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Old 08-03-2009, 09:48 AM   #110 (permalink)
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Default Re: biochar

From http://en.wikipedia.org/wiki/Terra_preta:

Terra preta soils are of pre-Columbian nature and were created by humans between 450 BC and AD 950.[5][6] The soil's depth can reach 2 metres (6 feet). Thousands of years after its creation it has been reported to regenerate itself at the rate of 1 centimetre per year[7] by the local farmers and caboclos in Brazil's Amazonian basin, and they seek it out for use and for sale as valuable compost.

Terra preta is characterized by the presence of low-temperature charcoal in high concentrations; of high quantities of pottery sherds; of organic matter such as plant residues, animal feces, fish and animal bones and other material; and of nutrients such as nitrogen (N), phosphorus (P), calcium (Ca), zinc (Zn), manganese (Mn). It also shows high levels of microorganic activities and other specific characteristics within its particular ecosystem. It is less prone to nutrient leaching, which is a major problem in most rainforest soils.
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Old 08-03-2009, 05:45 PM   #111 (permalink)
 
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Default Re: biochar

Richard,

As you can note from my picture there are pottery shards showing. Paricatuba the village where my country place is has been inhabited I would say at least 5,000 years. There were up to 10 million people living in the Brazilian Amazon region at time of European contact. The area of the Rio Negro where Manaus is would have been very attractive as the black water rivers have very little insect pests and the muddy white waters of the Amazon nearby have very high fish populations and rich soil of the floodplain from sediment washed down from the Andes. The name Paricatuba comes form a plant used as a drug by indians called parica, and tuba means a place by the beach. In many places of the Amazonas areas of terra preta are popular with pot producers as the plants grows very well there. A few years ago I was looking for forest land for an investor in the States and visited a guys place in the eastern part of the state, he had 17 hectares of terra preta. He used to grow bananas there, and they did very well.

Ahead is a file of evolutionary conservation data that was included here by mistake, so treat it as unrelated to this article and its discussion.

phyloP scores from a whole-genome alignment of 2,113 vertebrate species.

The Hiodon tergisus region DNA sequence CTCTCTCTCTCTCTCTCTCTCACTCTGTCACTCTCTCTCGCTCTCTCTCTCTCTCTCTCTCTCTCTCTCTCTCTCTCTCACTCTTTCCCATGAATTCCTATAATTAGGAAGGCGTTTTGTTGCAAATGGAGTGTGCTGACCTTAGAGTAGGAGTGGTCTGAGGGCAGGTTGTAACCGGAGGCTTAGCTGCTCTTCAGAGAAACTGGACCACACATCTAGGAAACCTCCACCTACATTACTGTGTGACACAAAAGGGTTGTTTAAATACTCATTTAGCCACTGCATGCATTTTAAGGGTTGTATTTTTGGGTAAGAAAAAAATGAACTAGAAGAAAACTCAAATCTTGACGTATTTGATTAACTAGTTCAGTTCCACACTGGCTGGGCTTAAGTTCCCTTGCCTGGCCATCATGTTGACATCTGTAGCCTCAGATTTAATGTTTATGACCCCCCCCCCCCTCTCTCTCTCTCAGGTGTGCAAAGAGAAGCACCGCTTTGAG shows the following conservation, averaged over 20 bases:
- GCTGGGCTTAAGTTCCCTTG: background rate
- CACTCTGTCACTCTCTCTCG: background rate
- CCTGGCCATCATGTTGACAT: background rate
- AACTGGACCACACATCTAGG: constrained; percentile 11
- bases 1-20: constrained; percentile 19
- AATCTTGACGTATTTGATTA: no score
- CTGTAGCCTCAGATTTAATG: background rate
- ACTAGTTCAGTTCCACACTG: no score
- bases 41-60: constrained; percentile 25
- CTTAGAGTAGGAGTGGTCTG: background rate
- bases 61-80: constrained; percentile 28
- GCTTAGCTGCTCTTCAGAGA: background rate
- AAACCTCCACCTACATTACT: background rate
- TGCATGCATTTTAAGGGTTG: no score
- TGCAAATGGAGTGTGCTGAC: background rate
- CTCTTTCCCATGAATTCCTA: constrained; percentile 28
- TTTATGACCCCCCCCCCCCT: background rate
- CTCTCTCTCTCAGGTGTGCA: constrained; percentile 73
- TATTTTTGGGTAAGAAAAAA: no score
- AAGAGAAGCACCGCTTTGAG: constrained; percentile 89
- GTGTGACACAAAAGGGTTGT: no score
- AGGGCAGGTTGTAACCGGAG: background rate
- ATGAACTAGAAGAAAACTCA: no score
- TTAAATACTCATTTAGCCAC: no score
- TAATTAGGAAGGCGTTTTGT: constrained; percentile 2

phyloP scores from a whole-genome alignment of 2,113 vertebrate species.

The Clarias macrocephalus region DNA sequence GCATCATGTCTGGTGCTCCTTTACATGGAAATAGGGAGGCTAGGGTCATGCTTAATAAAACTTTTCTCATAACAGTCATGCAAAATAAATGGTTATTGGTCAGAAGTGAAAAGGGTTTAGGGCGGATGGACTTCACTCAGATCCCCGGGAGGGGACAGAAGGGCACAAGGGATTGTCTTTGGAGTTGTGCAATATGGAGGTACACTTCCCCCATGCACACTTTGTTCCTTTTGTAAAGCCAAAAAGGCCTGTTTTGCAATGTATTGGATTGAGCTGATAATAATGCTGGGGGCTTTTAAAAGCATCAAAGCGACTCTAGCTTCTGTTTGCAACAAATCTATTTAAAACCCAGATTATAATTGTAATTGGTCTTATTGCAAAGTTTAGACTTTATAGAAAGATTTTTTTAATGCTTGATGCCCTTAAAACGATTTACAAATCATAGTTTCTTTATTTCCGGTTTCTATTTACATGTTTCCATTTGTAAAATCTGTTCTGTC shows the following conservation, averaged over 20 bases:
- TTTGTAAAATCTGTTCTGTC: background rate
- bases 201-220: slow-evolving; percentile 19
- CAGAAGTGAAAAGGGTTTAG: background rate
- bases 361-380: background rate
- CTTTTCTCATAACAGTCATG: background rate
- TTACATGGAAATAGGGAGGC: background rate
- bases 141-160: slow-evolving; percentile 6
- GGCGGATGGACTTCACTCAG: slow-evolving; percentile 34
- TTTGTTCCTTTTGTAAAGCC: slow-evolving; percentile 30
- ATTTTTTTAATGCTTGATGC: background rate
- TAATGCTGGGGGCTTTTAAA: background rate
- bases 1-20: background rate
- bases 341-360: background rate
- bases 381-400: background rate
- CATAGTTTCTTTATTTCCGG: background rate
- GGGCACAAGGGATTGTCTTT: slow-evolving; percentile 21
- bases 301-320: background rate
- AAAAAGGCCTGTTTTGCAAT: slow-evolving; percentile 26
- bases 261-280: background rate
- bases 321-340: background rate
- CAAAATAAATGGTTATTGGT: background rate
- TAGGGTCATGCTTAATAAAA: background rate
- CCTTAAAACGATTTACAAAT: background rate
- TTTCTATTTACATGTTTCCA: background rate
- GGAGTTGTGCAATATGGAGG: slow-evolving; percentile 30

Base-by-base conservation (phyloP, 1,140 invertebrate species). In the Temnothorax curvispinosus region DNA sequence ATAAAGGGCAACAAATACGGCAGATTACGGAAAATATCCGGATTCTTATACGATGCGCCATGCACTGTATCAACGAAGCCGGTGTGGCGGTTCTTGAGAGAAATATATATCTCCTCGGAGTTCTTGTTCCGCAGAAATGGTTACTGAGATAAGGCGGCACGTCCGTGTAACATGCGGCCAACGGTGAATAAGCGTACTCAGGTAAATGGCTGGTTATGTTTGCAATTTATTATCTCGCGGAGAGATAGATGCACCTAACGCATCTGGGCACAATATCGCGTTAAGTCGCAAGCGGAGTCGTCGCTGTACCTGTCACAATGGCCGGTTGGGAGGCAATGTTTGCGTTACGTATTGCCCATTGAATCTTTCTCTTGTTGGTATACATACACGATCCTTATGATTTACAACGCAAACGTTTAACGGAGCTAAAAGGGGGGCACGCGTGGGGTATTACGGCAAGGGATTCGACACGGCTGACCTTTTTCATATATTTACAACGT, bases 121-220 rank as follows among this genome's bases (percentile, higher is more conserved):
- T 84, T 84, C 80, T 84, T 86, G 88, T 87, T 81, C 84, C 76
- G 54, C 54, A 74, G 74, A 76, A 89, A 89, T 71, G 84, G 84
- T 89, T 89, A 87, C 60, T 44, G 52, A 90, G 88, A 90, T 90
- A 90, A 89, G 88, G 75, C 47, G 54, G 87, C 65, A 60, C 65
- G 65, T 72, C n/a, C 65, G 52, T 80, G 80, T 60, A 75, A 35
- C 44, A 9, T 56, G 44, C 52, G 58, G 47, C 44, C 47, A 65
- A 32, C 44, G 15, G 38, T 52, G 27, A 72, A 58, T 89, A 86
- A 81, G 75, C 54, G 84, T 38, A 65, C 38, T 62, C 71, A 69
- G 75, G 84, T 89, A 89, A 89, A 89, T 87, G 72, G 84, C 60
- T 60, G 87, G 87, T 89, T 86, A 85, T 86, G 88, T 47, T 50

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Old 08-08-2009, 05:48 PM   #112 (permalink)
 
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Default Re: biochar

I just brought in and cut open the first of my char melons. The rind was sort of thick but the flesh is sweeter than any that I can recall eating. Two thumbs up for the char melons!
There are several fruit ready to be picked and many younger ones on the vines. We may be sick of watermelon before the frost hits......but I doubt it.
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Old 08-09-2009, 01:01 PM   #113 (permalink)